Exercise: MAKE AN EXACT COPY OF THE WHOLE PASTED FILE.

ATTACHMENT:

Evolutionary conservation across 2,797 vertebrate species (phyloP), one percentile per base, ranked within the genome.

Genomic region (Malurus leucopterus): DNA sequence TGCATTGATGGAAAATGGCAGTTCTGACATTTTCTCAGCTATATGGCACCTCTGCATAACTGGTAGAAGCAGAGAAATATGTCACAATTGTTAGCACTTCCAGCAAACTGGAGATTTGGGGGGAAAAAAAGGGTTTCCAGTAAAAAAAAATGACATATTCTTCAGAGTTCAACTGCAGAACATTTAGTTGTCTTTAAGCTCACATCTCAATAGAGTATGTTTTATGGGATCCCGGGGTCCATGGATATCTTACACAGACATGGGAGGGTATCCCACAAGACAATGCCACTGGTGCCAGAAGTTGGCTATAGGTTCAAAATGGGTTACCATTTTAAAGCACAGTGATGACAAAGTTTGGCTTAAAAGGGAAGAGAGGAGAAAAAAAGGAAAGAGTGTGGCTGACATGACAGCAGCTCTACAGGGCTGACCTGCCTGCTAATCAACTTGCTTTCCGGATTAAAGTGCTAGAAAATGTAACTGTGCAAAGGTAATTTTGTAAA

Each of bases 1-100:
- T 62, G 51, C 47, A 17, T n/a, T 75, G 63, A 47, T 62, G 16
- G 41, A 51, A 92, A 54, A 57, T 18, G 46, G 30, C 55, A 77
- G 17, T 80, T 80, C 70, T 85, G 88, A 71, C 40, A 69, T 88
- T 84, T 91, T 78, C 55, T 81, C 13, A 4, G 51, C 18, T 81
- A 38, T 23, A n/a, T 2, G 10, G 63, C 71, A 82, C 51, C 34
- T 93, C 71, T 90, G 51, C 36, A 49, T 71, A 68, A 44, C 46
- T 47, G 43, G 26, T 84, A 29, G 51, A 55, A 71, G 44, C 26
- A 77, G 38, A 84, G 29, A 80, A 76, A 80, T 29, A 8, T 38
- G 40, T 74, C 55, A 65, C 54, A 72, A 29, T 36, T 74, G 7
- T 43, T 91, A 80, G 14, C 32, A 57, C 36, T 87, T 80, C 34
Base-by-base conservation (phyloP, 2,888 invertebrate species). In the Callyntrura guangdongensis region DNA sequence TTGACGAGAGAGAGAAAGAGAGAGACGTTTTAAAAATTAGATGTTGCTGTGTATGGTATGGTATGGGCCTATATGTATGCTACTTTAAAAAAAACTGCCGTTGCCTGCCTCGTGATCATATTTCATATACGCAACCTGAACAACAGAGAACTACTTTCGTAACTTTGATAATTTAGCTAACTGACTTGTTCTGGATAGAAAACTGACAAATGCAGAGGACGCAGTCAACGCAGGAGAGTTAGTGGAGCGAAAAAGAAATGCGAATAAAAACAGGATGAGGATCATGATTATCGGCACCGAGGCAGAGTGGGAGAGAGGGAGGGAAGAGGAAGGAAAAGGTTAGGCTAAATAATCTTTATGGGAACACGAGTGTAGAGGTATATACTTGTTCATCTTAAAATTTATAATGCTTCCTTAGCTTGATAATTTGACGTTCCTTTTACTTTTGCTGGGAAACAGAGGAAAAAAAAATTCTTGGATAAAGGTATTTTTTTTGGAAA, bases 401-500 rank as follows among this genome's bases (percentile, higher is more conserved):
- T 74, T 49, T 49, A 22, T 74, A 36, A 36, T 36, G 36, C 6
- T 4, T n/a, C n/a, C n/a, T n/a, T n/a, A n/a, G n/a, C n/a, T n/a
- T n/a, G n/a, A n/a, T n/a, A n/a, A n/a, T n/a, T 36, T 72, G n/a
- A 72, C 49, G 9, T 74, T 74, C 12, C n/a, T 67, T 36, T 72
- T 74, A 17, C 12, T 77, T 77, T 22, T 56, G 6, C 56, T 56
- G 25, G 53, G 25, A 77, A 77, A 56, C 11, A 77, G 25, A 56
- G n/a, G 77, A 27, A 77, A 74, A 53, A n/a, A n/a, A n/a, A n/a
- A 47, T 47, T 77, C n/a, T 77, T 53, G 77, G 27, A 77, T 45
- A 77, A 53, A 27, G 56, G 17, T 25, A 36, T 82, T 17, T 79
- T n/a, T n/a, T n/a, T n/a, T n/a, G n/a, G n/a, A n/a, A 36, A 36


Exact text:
Evolutionary conservation across 2,797 vertebrate species (phyloP), one percentile per base, ranked within the genome.

Genomic region (Malurus leucopterus): DNA sequence TGCATTGATGGAAAATGGCAGTTCTGACATTTTCTCAGCTATATGGCACCTCTGCATAACTGGTAGAAGCAGAGAAATATGTCACAATTGTTAGCACTTCCAGCAAACTGGAGATTTGGGGGGAAAAAAAGGGTTTCCAGTAAAAAAAAATGACATATTCTTCAGAGTTCAACTGCAGAACATTTAGTTGTCTTTAAGCTCACATCTCAATAGAGTATGTTTTATGGGATCCCGGGGTCCATGGATATCTTACACAGACATGGGAGGGTATCCCACAAGACAATGCCACTGGTGCCAGAAGTTGGCTATAGGTTCAAAATGGGTTACCATTTTAAAGCACAGTGATGACAAAGTTTGGCTTAAAAGGGAAGAGAGGAGAAAAAAAGGAAAGAGTGTGGCTGACATGACAGCAGCTCTACAGGGCTGACCTGCCTGCTAATCAACTTGCTTTCCGGATTAAAGTGCTAGAAAATGTAACTGTGCAAAGGTAATTTTGTAAA

Each of bases 1-100:
- T 62, G 51, C 47, A 17, T n/a, T 75, G 63, A 47, T 62, G 16
- G 41, A 51, A 92, A 54, A 57, T 18, G 46, G 30, C 55, A 77
- G 17, T 80, T 80, C 70, T 85, G 88, A 71, C 40, A 69, T 88
- T 84, T 91, T 78, C 55, T 81, C 13, A 4, G 51, C 18, T 81
- A 38, T 23, A n/a, T 2, G 10, G 63, C 71, A 82, C 51, C 34
- T 93, C 71, T 90, G 51, C 36, A 49, T 71, A 68, A 44, C 46
- T 47, G 43, G 26, T 84, A 29, G 51, A 55, A 71, G 44, C 26
- A 77, G 38, A 84, G 29, A 80, A 76, A 80, T 29, A 8, T 38
- G 40, T 74, C 55, A 65, C 54, A 72, A 29, T 36, T 74, G 7
- T 43, T 91, A 80, G 14, C 32, A 57, C 36, T 87, T 80, C 34
Base-by-base conservation (phyloP, 2,888 invertebrate species). In the Callyntrura guangdongensis region DNA sequence TTGACGAGAGAGAGAAAGAGAGAGACGTTTTAAAAATTAGATGTTGCTGTGTATGGTATGGTATGGGCCTATATGTATGCTACTTTAAAAAAAACTGCCGTTGCCTGCCTCGTGATCATATTTCATATACGCAACCTGAACAACAGAGAACTACTTTCGTAACTTTGATAATTTAGCTAACTGACTTGTTCTGGATAGAAAACTGACAAATGCAGAGGACGCAGTCAACGCAGGAGAGTTAGTGGAGCGAAAAAGAAATGCGAATAAAAACAGGATGAGGATCATGATTATCGGCACCGAGGCAGAGTGGGAGAGAGGGAGGGAAGAGGAAGGAAAAGGTTAGGCTAAATAATCTTTATGGGAACACGAGTGTAGAGGTATATACTTGTTCATCTTAAAATTTATAATGCTTCCTTAGCTTGATAATTTGACGTTCCTTTTACTTTTGCTGGGAAACAGAGGAAAAAAAAATTCTTGGATAAAGGTATTTTTTTTGGAAA, bases 401-500 rank as follows among this genome's bases (percentile, higher is more conserved):
- T 74, T 49, T 49, A 22, T 74, A 36, A 36, T 36, G 36, C 6
- T 4, T n/a, C n/a, C n/a, T n/a, T n/a, A n/a, G n/a, C n/a, T n/a
- T n/a, G n/a, A n/a, T n/a, A n/a, A n/a, T n/a, T 36, T 72, G n/a
- A 72, C 49, G 9, T 74, T 74, C 12, C n/a, T 67, T 36, T 72
- T 74, A 17, C 12, T 77, T 77, T 22, T 56, G 6, C 56, T 56
- G 25, G 53, G 25, A 77, A 77, A 56, C 11, A 77, G 25, A 56
- G n/a, G 77, A 27, A 77, A 74, A 53, A n/a, A n/a, A n/a, A n/a
- A 47, T 47, T 77, C n/a, T 77, T 53, G 77, G 27, A 77, T 45
- A 77, A 53, A 27, G 56, G 17, T 25, A 36, T 82, T 17, T 79
- T n/a, T n/a, T n/a, T n/a, T n/a, G n/a, G n/a, A n/a, A 36, A 36